The ceremony was brief, but beautiful. Several of those performing it, including the nurse leading it, got choked up. They recited Mom’s successes, accolades, and the impact she had on her patients, nurses, family, and friends, after which they recited the poem She Was There, by Duane Jaeger, RN, MSN, followed by the nursing pledge. I don’t think there was a dry eye in the room at the end. I just wish Mom could have seen.

She passed away peacefully around 5:30 that same evening.

Like I said, that was a month ago today. It’s strange for me to think that I haven’t seen or spoken to my mom in the last month, when we used to talk on the phone several times a week. It seems like I just spoke to her a few days ago.

Mom with Sarah, who’s wearing the Dorothy dress Mom made for her, 2008

I’ve been told that the months following the passing of someone close can be harder than the period of time immediately after. While I’m not looking forward to that if it happens, it is nice to know because I can be ready for it and recognize it if and when I experience it.

That’s not to say that I don’t miss Mom, because I absolutely do. There are little moments that sneak in, when I get home from doing a 5K or something, where I briefly think “I need to call Mom and tell her about this” and then immediately realize I can’t. Or when my wife and I are making plans and I have the thought that it’s something Mom would enjoy doing…except she can’t. Little moments like that are tough, but pass quickly. Not like the raging, screaming, crying fits when I realized that Mom wasn’t coming home from the hospital this time.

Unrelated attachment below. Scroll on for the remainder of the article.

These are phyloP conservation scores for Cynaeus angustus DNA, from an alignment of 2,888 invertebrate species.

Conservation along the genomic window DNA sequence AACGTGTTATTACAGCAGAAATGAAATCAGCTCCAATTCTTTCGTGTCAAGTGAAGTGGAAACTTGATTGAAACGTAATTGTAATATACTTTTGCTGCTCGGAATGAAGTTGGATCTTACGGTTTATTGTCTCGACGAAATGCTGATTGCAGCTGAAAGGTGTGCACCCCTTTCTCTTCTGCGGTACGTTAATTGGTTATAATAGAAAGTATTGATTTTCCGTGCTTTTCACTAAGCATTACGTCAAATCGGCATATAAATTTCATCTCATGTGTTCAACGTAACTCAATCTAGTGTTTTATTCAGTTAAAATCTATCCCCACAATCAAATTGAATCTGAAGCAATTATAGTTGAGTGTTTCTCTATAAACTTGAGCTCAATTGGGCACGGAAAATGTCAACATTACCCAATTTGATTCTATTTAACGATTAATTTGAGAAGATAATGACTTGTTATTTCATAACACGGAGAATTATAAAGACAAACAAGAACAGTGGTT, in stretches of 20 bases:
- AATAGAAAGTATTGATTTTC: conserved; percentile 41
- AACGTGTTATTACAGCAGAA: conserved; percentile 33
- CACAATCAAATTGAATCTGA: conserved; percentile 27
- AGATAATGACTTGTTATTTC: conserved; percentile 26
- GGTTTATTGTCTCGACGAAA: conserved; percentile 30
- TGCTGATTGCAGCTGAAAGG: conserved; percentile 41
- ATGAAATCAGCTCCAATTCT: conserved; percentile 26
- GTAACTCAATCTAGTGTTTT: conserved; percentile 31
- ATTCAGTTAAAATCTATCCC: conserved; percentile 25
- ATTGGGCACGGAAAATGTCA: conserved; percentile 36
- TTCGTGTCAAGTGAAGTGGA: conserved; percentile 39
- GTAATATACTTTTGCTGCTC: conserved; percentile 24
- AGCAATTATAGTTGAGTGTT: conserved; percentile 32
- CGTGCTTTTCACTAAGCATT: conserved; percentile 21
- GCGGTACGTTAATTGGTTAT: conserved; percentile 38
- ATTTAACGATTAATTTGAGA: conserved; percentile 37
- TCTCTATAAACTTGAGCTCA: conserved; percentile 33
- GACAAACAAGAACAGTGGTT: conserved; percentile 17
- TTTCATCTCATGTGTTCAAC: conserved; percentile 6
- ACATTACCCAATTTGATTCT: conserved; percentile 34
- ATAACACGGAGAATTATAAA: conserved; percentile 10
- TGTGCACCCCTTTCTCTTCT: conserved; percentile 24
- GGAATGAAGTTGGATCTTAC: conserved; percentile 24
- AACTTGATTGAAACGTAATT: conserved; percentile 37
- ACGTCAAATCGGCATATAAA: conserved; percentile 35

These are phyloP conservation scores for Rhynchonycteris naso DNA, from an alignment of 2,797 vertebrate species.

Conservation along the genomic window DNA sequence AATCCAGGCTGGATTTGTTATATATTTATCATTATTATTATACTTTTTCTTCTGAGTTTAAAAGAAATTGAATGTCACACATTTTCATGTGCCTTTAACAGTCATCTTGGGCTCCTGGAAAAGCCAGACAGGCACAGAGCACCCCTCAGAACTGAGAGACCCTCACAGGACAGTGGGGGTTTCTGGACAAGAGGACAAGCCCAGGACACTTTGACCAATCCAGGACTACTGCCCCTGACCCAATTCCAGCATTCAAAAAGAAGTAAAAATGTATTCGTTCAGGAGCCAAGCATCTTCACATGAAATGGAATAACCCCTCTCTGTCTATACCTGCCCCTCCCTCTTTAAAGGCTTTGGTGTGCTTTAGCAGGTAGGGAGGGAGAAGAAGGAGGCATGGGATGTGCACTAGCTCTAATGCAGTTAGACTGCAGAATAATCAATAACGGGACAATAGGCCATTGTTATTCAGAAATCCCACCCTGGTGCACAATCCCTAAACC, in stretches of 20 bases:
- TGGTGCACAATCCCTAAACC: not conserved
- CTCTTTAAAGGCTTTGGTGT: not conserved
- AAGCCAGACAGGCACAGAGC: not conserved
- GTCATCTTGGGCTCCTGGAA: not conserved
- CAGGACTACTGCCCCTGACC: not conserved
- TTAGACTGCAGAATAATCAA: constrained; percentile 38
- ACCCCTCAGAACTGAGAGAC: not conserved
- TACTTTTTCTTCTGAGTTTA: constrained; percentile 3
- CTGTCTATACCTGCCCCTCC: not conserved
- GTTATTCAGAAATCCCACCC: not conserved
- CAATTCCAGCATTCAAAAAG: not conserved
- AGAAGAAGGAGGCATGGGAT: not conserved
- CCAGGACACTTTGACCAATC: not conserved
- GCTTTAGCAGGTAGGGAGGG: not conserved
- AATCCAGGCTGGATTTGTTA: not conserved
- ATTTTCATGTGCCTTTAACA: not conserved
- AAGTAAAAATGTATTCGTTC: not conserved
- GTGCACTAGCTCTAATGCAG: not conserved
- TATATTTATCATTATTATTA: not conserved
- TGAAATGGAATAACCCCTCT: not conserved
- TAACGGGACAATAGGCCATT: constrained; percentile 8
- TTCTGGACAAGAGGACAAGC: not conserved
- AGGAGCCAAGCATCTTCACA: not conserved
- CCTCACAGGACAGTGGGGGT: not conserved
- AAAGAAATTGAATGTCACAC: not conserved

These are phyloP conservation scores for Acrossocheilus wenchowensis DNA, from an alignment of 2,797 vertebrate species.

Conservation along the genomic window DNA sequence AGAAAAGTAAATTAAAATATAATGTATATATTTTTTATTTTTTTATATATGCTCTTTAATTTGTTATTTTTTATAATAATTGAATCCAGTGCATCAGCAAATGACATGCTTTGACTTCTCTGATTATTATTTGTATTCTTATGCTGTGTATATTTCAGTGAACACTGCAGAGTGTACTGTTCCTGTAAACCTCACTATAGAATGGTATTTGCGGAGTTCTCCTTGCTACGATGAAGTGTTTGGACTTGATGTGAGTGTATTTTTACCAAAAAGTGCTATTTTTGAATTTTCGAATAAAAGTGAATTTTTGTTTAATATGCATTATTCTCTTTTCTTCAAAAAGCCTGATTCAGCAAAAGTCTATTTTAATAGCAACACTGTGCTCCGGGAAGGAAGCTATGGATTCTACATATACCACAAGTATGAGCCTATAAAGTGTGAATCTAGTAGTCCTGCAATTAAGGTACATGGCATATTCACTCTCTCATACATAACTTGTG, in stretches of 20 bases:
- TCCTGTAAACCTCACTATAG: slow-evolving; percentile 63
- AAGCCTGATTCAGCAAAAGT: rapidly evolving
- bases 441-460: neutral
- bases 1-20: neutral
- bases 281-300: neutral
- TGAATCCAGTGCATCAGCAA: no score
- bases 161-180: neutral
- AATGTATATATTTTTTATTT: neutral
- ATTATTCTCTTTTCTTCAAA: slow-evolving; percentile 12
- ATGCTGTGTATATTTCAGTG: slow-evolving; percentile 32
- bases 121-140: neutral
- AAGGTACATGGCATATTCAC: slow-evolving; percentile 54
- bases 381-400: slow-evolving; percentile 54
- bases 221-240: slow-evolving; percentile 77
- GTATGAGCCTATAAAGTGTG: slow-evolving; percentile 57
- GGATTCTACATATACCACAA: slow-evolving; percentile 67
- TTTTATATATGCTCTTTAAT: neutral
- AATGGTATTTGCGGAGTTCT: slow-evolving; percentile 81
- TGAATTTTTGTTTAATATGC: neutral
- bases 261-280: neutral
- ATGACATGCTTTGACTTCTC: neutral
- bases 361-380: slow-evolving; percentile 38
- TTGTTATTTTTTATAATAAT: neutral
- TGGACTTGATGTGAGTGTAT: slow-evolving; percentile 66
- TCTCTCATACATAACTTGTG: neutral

And I’m not looking forward to the upcoming holidays, Christmas in particular – that was always her favorite and remains my favorite holiday. It’s just not going to be the same. Thanksgiving, Easter, Mother’s Day, her birthday. Even my birthday because no longer will I get that phone call at 10:54 in the morning – the time I was born – with her singing “happy birthday” to me on the other end of the line. I used to give her a hard time about it, but I secretly enjoyed it. And I know she knew I did.

Mom and my daughter Kaitlyn with T-Time of the Harlem Globetrotters

I know the next year is going to be rough. But for now, I’m doing okay. If that changes, I’ll let you know. I think experiences like this warrant sharing, especially if one person who’s going through something similar happens to stumble upon this and finds it helpful.

Below is the full text of She Was There, by Duane Jaeger, RN, MSN, which perfectly suits my mom:

When a calming, quiet presence was all that was needed, She was there.

In the excitement and miracle of birth or in the mystery and loss of life, She was there.

When a silent glance could uplift a patient, family member or friend, She was there.

At those times when the unexplainable needed explained, She was there.

When the situation demanded a swift foot and sharp mind, She was there.

When a gentle touch, a firm push, or an encouraging word was needed, She was there.

In choosing the best one from a family’s “thank you box of chocolates,” She was there.

To witness humanity – its beauty, in good times and bad, without judgement, She was there.

And now that it is time to be at the Greater One’s side She is there!

If you can, call your mom, tell her you love her. Call your dad, your sisters, your brothers. Hug tight your husband or wife, your children. Take a moment to appreciate all they’ve done — and continue to do — for you and what they mean in your life and let them know how important they are. It only takes a moment, but makes all the difference.

Me and Mom at my wedding in May